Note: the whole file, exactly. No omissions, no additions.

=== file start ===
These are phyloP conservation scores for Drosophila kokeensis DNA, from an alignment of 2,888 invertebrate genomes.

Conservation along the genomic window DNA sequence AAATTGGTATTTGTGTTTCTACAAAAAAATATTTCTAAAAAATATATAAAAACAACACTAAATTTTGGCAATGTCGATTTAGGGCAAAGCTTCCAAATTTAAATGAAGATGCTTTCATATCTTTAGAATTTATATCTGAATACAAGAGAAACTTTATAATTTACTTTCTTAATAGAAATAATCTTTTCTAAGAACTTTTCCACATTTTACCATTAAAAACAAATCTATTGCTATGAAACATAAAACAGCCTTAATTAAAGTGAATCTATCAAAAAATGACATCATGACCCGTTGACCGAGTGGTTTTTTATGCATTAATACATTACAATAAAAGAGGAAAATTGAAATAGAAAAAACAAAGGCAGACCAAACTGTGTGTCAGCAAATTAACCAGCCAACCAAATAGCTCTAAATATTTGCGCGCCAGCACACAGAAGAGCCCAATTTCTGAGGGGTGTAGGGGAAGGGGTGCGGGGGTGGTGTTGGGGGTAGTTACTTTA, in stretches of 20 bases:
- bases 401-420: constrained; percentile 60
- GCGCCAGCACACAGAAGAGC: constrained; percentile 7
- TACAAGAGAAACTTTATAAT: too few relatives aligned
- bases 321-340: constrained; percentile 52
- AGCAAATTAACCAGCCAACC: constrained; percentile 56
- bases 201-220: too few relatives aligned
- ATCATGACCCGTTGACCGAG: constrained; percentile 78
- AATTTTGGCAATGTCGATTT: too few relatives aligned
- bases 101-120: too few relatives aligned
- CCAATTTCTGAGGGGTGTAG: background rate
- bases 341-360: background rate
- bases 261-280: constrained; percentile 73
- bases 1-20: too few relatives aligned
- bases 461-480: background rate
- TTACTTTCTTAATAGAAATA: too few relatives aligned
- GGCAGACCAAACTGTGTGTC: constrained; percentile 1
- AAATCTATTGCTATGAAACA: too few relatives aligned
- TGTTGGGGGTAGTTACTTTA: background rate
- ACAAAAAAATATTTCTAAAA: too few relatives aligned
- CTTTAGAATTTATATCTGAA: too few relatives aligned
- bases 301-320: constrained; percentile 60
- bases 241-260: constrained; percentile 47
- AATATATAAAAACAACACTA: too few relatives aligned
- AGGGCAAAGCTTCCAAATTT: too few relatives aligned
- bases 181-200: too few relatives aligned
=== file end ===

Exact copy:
These are phyloP conservation scores for Drosophila kokeensis DNA, from an alignment of 2,888 invertebrate genomes.

Conservation along the genomic window DNA sequence AAATTGGTATTTGTGTTTCTACAAAAAAATATTTCTAAAAAATATATAAAAACAACACTAAATTTTGGCAATGTCGATTTAGGGCAAAGCTTCCAAATTTAAATGAAGATGCTTTCATATCTTTAGAATTTATATCTGAATACAAGAGAAACTTTATAATTTACTTTCTTAATAGAAATAATCTTTTCTAAGAACTTTTCCACATTTTACCATTAAAAACAAATCTATTGCTATGAAACATAAAACAGCCTTAATTAAAGTGAATCTATCAAAAAATGACATCATGACCCGTTGACCGAGTGGTTTTTTATGCATTAATACATTACAATAAAAGAGGAAAATTGAAATAGAAAAAACAAAGGCAGACCAAACTGTGTGTCAGCAAATTAACCAGCCAACCAAATAGCTCTAAATATTTGCGCGCCAGCACACAGAAGAGCCCAATTTCTGAGGGGTGTAGGGGAAGGGGTGCGGGGGTGGTGTTGGGGGTAGTTACTTTA, in stretches of 20 bases:
- bases 401-420: constrained; percentile 60
- GCGCCAGCACACAGAAGAGC: constrained; percentile 7
- TACAAGAGAAACTTTATAAT: too few relatives aligned
- bases 321-340: constrained; percentile 52
- AGCAAATTAACCAGCCAACC: constrained; percentile 56
- bases 201-220: too few relatives aligned
- ATCATGACCCGTTGACCGAG: constrained; percentile 78
- AATTTTGGCAATGTCGATTT: too few relatives aligned
- bases 101-120: too few relatives aligned
- CCAATTTCTGAGGGGTGTAG: background rate
- bases 341-360: background rate
- bases 261-280: constrained; percentile 73
- bases 1-20: too few relatives aligned
- bases 461-480: background rate
- TTACTTTCTTAATAGAAATA: too few relatives aligned
- GGCAGACCAAACTGTGTGTC: constrained; percentile 1
- AAATCTATTGCTATGAAACA: too few relatives aligned
- TGTTGGGGGTAGTTACTTTA: background rate
- ACAAAAAAATATTTCTAAAA: too few relatives aligned
- CTTTAGAATTTATATCTGAA: too few relatives aligned
- bases 301-320: constrained; percentile 60
- bases 241-260: constrained; percentile 47
- AATATATAAAAACAACACTA: too few relatives aligned
- AGGGCAAAGCTTCCAAATTT: too few relatives aligned
- bases 181-200: too few relatives aligned